we have a branch that is connected via a leased line to the main headquarters.
The connection is terminated to a cisco 1721 fast ethernet subinterface (802.1q VLAN).
We also have an ADSL line which is terminated to a PC running WIN2K and "microsoft internet connection software" (ICS, something like NAT ). Basically that PC has an ethernet interface which is also terminated to the above router. So we have two VLANs.
The aim is to reroute all P2P, WWW, FTP etc traffic through the PC and the ADSL line and we tried to solve it with policy routing. The problem is that when the PC ***and*** the ADSL line are OK, then the policy routing is also OK.
*But* when the ADSL line drops, the router continues to send packets to the Ethernet interface of the PC. The same happens when the PC is down (e.g ethernet interface down) also.
I post the configuration below!
Current configuration : 989 bytes
no ip address
description <<in this vlan the leased line is terminated>>
encapsulation dot1Q 100
ip address 18.104.22.168 255.255.255.0
ip policy route-map redirect_www_to_adsl_PC
encapsulation dot1Q 1 native
ip address 192.168.0.2 255.255.255.0
ip route 0.0.0.0 0.0.0.0 22.214.171.124
no ip http server
access-list 100 permit tcp any any eq www
access-list 100 deny ip any any
route-map redirect_www_to_adsl_PC permit 1
match ip address 100
set ip next-hop 192.168.0.10
TIA for your help guys,
When you only have a single address specified after "set ip next-hop", I've read that the routing table is supposed to be consulted. But this isn't working in your case for some reason.
You could try including the failover next-hop (the interface at the other end of the leased line) at the end of your 'set ip next-hop' statement, e.g.:
set ip next-hop 192.168.0.10 126.96.36.199
The way this is supposed to behave is that the traffic is sent to 192.168.0.10 unless it is unreachable, in which case the policy routing "fails over" to 188.8.131.52. But if your issue is that the router isn't detecting 192.168.0.10 as unreachable when the ADSL line fails, this won't make a difference.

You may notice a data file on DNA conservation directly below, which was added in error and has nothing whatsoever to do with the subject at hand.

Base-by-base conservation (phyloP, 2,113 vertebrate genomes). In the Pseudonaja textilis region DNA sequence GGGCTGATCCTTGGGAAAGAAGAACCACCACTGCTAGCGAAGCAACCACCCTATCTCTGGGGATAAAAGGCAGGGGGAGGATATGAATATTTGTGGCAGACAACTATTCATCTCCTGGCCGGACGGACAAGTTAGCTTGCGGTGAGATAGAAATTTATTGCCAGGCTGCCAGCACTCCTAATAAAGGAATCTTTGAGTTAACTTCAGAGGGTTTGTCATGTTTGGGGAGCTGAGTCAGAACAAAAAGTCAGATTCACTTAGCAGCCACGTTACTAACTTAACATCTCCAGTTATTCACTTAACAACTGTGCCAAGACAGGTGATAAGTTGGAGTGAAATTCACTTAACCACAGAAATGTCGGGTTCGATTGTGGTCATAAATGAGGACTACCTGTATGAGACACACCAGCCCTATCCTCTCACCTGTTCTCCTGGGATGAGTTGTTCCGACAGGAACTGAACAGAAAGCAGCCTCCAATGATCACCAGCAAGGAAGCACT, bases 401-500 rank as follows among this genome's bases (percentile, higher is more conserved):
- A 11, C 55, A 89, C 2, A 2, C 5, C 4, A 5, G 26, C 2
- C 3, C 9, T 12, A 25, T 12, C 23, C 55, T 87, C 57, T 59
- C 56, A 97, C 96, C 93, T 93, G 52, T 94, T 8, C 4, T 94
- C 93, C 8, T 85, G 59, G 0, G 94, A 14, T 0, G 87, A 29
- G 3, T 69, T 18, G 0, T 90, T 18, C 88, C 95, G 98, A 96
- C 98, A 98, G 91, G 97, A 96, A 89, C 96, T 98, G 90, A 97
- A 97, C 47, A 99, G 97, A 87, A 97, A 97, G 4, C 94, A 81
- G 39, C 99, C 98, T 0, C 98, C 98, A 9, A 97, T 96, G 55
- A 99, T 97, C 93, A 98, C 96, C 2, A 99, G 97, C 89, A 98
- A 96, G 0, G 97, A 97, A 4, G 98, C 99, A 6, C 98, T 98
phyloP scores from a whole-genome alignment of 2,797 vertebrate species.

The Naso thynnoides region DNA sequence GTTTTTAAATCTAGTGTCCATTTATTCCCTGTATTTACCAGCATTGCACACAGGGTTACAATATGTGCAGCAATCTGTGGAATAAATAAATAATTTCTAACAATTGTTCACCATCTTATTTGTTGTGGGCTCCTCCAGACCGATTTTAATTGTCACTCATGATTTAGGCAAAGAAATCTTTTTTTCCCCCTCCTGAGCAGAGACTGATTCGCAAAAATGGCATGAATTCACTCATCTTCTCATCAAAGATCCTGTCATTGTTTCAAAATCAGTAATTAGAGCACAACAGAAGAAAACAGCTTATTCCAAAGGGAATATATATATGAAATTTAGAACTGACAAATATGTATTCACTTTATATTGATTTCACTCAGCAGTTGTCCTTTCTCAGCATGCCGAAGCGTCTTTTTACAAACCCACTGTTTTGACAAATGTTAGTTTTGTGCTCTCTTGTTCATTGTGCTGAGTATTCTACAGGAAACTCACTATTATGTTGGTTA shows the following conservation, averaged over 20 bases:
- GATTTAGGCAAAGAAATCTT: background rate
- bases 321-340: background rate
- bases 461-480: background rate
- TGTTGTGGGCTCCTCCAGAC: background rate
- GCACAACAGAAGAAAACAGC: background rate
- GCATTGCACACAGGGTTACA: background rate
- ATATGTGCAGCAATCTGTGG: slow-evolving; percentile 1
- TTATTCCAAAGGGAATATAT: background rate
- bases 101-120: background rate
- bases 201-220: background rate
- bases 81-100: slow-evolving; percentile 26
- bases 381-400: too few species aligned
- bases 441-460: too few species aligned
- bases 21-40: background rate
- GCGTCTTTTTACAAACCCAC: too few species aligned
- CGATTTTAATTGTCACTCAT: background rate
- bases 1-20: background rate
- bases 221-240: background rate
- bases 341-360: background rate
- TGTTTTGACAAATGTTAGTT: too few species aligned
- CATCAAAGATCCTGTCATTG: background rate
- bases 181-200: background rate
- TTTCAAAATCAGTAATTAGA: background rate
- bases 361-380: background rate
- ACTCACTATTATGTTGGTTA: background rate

Thanx for your hint!
Unfortunately i had tried this from the beginning...the default gateway (184.108.40.206) didn't do any good-packets were still forwarded to 192.168.0.10, (may i remind that this is the ethernet interface of the PC running WIN2K and Microsoft ICS, where the ADSL modem is connected to). I ran debug to check this out. No convergence/failover after several minutes!
However, are you sure that the pc would inform the router that the internet is unreachable in case the ADSL line dropped?
For an Ethernet interface I'd imagine that the only way policy routing can detect that it's down is if it changes state (e.g., to "line protocol down"). This won't happen in your topology when the ADSL line goes down, but you said that your configuration doesn't work when the PC is down either which lead me to believe that there's another problem somewhere.
Now that I look at your config closer I see that you're only using one physical Ethernet interface with two subinterfaces. I don't really understand how you're terminating a leased line on an Ethernet interface, but if interface FastEthernet0.2 doesn't change state when the PC goes down (which I'd guess it doesn't, but again, I don't know the details of the topology), it's hard to imagine policy routing being able to failover to the routing table.
first of all thank you for your kind reply.
Some more notes on the config:
The configuration i use has two 802.1q VLANs.
The router is connected to a switch where the SDSL modem's ethernet interface is terminated (the SDSL modems are used for the leased line, this is not the ADSL line which is connected to the PC running WIN2K).
The FastEthernet0.1 is the subinterface where the WAN connection is "terminated". This is the 220.127.116.11/24 VLAN.
The FastEthernet0.2 is used for the "connection" to the PC running WIN2K.
Of course, that PC is also connected to the switch, but to a differnet VLAN (192.168.0.0/24).
It is true that if the PC or its ethernet interface fails, the subinterface F0.2 won't go down, *but* the next-hop 192.168.0.10 (ie the PC) will be unreachable.